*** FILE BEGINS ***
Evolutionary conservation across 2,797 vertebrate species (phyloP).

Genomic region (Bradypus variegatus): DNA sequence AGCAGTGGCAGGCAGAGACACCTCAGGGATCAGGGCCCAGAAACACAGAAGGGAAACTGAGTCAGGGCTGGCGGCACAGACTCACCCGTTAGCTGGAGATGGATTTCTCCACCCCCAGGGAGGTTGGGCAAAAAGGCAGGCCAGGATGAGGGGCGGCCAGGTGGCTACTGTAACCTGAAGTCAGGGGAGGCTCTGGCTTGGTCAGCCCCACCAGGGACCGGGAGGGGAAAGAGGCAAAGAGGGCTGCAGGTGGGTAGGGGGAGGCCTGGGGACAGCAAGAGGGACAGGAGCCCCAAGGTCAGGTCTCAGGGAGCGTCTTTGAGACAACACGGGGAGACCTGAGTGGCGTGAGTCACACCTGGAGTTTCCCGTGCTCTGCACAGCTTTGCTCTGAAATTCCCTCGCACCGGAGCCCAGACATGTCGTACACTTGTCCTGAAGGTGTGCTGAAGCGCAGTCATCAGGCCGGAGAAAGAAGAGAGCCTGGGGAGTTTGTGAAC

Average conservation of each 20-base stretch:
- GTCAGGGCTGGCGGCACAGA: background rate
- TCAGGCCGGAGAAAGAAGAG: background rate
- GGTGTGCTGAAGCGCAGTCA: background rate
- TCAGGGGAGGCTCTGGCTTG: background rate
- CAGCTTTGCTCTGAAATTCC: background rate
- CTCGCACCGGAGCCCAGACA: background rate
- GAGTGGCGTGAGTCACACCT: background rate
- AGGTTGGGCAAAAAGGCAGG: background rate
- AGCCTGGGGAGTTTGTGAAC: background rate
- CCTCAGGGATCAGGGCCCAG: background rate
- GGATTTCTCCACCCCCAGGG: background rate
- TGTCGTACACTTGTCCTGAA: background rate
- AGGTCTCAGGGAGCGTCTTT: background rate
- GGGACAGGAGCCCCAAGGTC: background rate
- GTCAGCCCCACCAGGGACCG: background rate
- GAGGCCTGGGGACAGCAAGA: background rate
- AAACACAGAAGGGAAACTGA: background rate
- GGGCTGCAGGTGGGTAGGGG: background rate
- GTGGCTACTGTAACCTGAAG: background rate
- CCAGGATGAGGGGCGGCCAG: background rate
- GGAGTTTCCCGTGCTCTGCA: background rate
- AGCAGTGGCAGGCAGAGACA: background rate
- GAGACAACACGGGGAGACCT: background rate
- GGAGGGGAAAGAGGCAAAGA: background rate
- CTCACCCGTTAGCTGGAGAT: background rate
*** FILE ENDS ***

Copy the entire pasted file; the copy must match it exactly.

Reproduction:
Evolutionary conservation across 2,797 vertebrate species (phyloP).

Genomic region (Bradypus variegatus): DNA sequence AGCAGTGGCAGGCAGAGACACCTCAGGGATCAGGGCCCAGAAACACAGAAGGGAAACTGAGTCAGGGCTGGCGGCACAGACTCACCCGTTAGCTGGAGATGGATTTCTCCACCCCCAGGGAGGTTGGGCAAAAAGGCAGGCCAGGATGAGGGGCGGCCAGGTGGCTACTGTAACCTGAAGTCAGGGGAGGCTCTGGCTTGGTCAGCCCCACCAGGGACCGGGAGGGGAAAGAGGCAAAGAGGGCTGCAGGTGGGTAGGGGGAGGCCTGGGGACAGCAAGAGGGACAGGAGCCCCAAGGTCAGGTCTCAGGGAGCGTCTTTGAGACAACACGGGGAGACCTGAGTGGCGTGAGTCACACCTGGAGTTTCCCGTGCTCTGCACAGCTTTGCTCTGAAATTCCCTCGCACCGGAGCCCAGACATGTCGTACACTTGTCCTGAAGGTGTGCTGAAGCGCAGTCATCAGGCCGGAGAAAGAAGAGAGCCTGGGGAGTTTGTGAAC

Average conservation of each 20-base stretch:
- GTCAGGGCTGGCGGCACAGA: background rate
- TCAGGCCGGAGAAAGAAGAG: background rate
- GGTGTGCTGAAGCGCAGTCA: background rate
- TCAGGGGAGGCTCTGGCTTG: background rate
- CAGCTTTGCTCTGAAATTCC: background rate
- CTCGCACCGGAGCCCAGACA: background rate
- GAGTGGCGTGAGTCACACCT: background rate
- AGGTTGGGCAAAAAGGCAGG: background rate
- AGCCTGGGGAGTTTGTGAAC: background rate
- CCTCAGGGATCAGGGCCCAG: background rate
- GGATTTCTCCACCCCCAGGG: background rate
- TGTCGTACACTTGTCCTGAA: background rate
- AGGTCTCAGGGAGCGTCTTT: background rate
- GGGACAGGAGCCCCAAGGTC: background rate
- GTCAGCCCCACCAGGGACCG: background rate
- GAGGCCTGGGGACAGCAAGA: background rate
- AAACACAGAAGGGAAACTGA: background rate
- GGGCTGCAGGTGGGTAGGGG: background rate
- GTGGCTACTGTAACCTGAAG: background rate
- CCAGGATGAGGGGCGGCCAG: background rate
- GGAGTTTCCCGTGCTCTGCA: background rate
- AGCAGTGGCAGGCAGAGACA: background rate
- GAGACAACACGGGGAGACCT: background rate
- GGAGGGGAAAGAGGCAAAGA: background rate
- CTCACCCGTTAGCTGGAGAT: background rate